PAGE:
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George Weah: Slum, to soccer stardom, and now president

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George Weah’s soccer talent took him from a slum surrounded by swamps in Liberia to superstardom in Paris, Milan and London, becoming the first and still only African to win FIFA’s world player of the year award.

That’s only half the story.

Raised in a poor neighborhood built on a mangrove swamp on the neglected outskirts of the Liberian port capital Monrovia, Weah was elected president of his country last week. His victory over the country’s incumbent vice president, a business graduate and former consultant to the World Bank, was a lesson in how sports fame can help propel figures with humble beginnings to positions of great importance.

Weah was not the first sportsman to test his popularity in the political arena. Boxer Manny Pacquiao is a senator in the Philippines, former Olympic champion runner and current IAAF president Sebastian Coe was a member of parliament in Britain, and ex-cricketer Imran Khan leads an opposition party in Pakistan. There have been others.

But Weah, easily Liberia’s most famous sportsman, has reached the highest office in his land. His challenge is big, too.

The 51-year-old former striker, who made his name with Italian giant AC Milan in the 1990s, must lead a country that still sits in the shadow of civil war. Weah has the brutal warlord and convicted war criminal Charles Taylor as one of his recent predecessors as president of Liberia. Just as Liberia, a nation on the coast of West Africa founded by freed slaves from America, appeared to be emerging from violence, it was rocked by the Ebola crisis in 2014-15.

And there’s the grinding poverty. Poverty that Weah knows firsthand from his early years in Monrovia’s Clara Town slum.

Helped by his familiarity with those hardships, Weah won the second round of voting in the presidential election by a large margin as young Liberians, especially, put their trust in a former soccer player with little experience in politics, and who only achieved his high school diploma when he was in his 40s.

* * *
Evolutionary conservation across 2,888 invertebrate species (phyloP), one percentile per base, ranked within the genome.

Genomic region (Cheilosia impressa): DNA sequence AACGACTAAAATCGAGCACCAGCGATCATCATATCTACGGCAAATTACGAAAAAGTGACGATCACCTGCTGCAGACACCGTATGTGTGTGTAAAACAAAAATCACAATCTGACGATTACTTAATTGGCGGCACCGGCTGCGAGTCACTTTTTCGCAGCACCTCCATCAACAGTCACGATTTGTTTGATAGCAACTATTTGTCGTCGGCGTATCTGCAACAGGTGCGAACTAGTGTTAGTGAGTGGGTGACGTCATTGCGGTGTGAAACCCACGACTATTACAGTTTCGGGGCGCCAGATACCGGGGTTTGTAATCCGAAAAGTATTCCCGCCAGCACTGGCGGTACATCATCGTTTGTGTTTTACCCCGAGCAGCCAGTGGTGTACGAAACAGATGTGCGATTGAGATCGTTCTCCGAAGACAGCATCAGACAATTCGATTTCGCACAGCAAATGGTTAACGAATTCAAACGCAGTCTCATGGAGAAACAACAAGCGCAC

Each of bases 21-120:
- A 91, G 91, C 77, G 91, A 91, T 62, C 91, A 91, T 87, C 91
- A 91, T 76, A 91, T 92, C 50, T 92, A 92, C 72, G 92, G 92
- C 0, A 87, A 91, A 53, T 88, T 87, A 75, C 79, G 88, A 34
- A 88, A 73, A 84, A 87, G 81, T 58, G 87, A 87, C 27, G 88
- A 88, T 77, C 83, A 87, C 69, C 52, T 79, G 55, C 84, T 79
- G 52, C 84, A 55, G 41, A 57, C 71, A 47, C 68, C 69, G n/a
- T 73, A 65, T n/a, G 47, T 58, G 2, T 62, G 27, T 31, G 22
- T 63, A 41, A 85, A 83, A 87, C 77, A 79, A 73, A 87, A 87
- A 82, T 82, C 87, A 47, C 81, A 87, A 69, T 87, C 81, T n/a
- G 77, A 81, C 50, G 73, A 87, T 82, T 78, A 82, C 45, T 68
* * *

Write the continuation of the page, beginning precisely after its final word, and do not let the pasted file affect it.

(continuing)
Some of them might even be too young to remember Weah during his footballing heyday, but very few of them aren’t aware of his achievements. A league title with France’s Paris Saint-Germain in 1994, the top scorer in the 1994-95 Champions League, two league titles with AC Milan and, his greatest moment, the world player of the year and Ballon d’Or winner in 1995.

Maybe more importantly for poor Liberians in the same situation as Weah was: Soccer made him rich and famous.

The name Weah of Liberia stands out on that list of players who have been voted the world’s best, the only one from his continent alongside greats of the game from Italy, Spain, Germany, Brazil and Argentina. Strong, fast and with skill to match his physical prowess, he scored wondrous goals.

One of his best was this dizzying display of pace and skill for Milan against Verona. Two of Weah’s sons also became professional footballers, with Timothy Weah starring for the United States at last year’s under-17 World Cup. George Weah Jr., now 30, was also a youth international for the U.S.

An African in the big leagues in Europe is not a novelty now. But in the late 1980s, when Weah senior was playing his way out of the slum, it was rare. And even rarer that he should come from Liberia, a country that still struggles to put a national team together, and not Africa’s more fertile football fields in Nigeria, Cameroon, Senegal or Ivory Coast.

Weah played in France, Italy and for Chelsea and Manchester City in the English Premier League, and was Africa’s first superstar. He was named African Player of the Century in 1996.

He never appeared at the World Cup – his Liberian teammates weren’t good enough to help him get there – but Weah said in an interview in 2015 for FIFA that his own success was always dedicated to Liberians.

“They celebrated with me and it put Liberia on the map,” Weah said.

Weah’s decision to personally bankroll the Liberia national team through a number of World Cup qualifying campaigns further ingratiated him to his compatriots. Last week, those compatriots elected Weah president, pinning their dreams on an ex-soccer star whose rise from the slum appears to give them as much hope of better things as the Harvard-educated, Nobel Peace Prize-winning Ellen Johnson Sirleaf, who Weah will succeed as leader of his country.

Signs of that sentiment were evident in Weah’s early political career a few years ago when one of his young supporters proclaimed: “We want to put him in power because he cares for the youths and common people. And if he becomes president he will open a football academy for us.”

Cole returns to Chelsea as youth team coach